Many people outside of England’s capital will recognize Liberty’s signature prints through their ongoing collaborations with some of the world’s biggest and most respected brands like Supreme, The North Face, and Nike. What many people don’t know though is that the company with the bold name has been around for over a century and is widely regarded as an authority in the fields of prints and patterns. It’s no wonder then that a diverse range of brands are eager to collaborate with the English company as often as they can. Before presenting our list of the 10 best Liberty collaborations of the last decade, however, it’s worth a quick look back on the historic brand.
Founded in 1875 on London’s Regent Street, the company’s founder, Arthur Liberty, imported Mylore silk from India before dying and hand-printing the exotic fabric with wooden blocks. In 1904 Liberty took over a print works that specialized in block-printed silks right by William Morris’ works in Merton. A cooperation with Thomas Wardle, a renowned silk dyer, evolved naturally and soon Liberty introduced dyes which until then had been largely limited to the East. These pastel tints became internationally known as “Liberty Colors” and the sight of them hanging from Liberty’s London shop windows became a celebrated addition to Regent Street. Now, new textile collections by both in-house and freelance designers are introduced each year while classic prints from as far back as 1880 are reintroduced to complement the season’s designs. So without further ado here is our list of the company’s best collaborations over the past few years starting with the most recent.
The latest collection was released (and promptly sold out) in collaboration with New York’s Supreme. The two camp caps feature an all-over splatter print reminiscent of Jackson Pollock’s seminal work – a natural addition to the streetwear brand’s SS13 collection. These ones work just as well as a display piece as a daily garment.
The only collaboration on this list still available for purchase, the “Black and White” collaboration with The North Face Purple Label just screams Japanese sportswear takeover. The black and white coloring allows for a more easygoing approach the detailed patterning while signaling your appreciation of current trends.
The good doctor has been on an upward trajectory for the past few years and to celebrate his rediscovered glory he teamed up with fellow countryman Liberty on a collection of floral patterned footwear. Sure the look isn’t for everyone but it’s hard come across a more on-point trend-capturing collection than this one.
Last season was also home to a welcomed collab with Supreme. In this case though the 2 brands opted for a classic floral print and topped it off with a leather brim for that extra sense of luxury. Like most Supreme items they’ve managed to appreciate a bit in value, but they can still be found through resellers at a reasonable price.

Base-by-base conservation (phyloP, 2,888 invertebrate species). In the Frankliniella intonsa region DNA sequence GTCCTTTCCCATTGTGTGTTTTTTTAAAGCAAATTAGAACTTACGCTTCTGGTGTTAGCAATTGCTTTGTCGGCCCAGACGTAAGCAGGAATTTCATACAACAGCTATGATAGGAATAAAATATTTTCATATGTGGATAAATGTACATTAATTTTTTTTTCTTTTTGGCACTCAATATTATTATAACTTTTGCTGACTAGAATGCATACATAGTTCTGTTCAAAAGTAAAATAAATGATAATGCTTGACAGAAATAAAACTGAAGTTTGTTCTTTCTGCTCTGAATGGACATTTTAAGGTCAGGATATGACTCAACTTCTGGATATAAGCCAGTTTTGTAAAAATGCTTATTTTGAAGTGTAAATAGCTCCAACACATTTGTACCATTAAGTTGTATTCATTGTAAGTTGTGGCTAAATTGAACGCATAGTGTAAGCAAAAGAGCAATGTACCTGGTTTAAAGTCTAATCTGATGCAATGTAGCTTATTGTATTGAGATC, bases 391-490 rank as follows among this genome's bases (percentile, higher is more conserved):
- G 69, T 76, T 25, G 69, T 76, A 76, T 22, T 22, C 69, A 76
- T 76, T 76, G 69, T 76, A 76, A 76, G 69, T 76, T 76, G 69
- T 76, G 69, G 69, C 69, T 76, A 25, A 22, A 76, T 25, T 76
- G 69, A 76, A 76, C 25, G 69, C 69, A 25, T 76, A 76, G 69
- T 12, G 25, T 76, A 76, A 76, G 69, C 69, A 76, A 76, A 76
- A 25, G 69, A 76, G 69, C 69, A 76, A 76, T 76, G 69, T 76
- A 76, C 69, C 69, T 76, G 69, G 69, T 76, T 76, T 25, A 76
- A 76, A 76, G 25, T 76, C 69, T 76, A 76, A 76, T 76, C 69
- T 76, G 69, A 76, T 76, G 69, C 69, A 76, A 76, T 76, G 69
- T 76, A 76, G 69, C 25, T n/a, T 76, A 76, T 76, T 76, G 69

Last summer Nike Sportswear got together with Liberty for a “Lotus Jazz” collection consisting of an Air Max 1, Free Run 2, and a LunarGlide 4. The print in combination with the lime green accenting made for a trendy pair that looks just as good today as they did a year ago.
This one went a bit under the radar but those looking to up their accessory game in a bright floral way were pleased with Tokyo Natural Hiking Club’s colorful camera straps. The straps are perfect for adding a bit of detail to what might otherwise be a dull outfit.
I retract what I said about the Air Force 1 Downtowns as these Edwin jeans couldn’t be more subtle in their approach. Hidden in various locations are signature Liberty prints which act more as your own little secret for you to stride around in than as a fashion statement.
Unfortunately the Japanese brand is calling it quits after this season, so the least we can do is bow our heads in admiration for these silk scarves featuring both mastermind’s skull logo and three different Liberty prints. Here’s hoping those behind the brand find success wherever they end up.
Another neighborly collaboration this time featuring a wide range of tops. Some pieces feature subtle patterning tucked away beneath plackets while some are, needless to say, a bit more in your face. As a whole though, the collection works well and caters to fans on both ends of the spectrum.
Yet another collection that certainly isn’t for everyone, the Spring/Summer 2010 collaboration with Trainerspotter delivered a bold take on sports fashion. Despite what the naysayers had to naysay, the collaboration was an immediate success and sold out quickly in both the UK and Japan.
Stay tuned for future collaborations featuring the historic brand and let us know which is your favorite in the comments section below.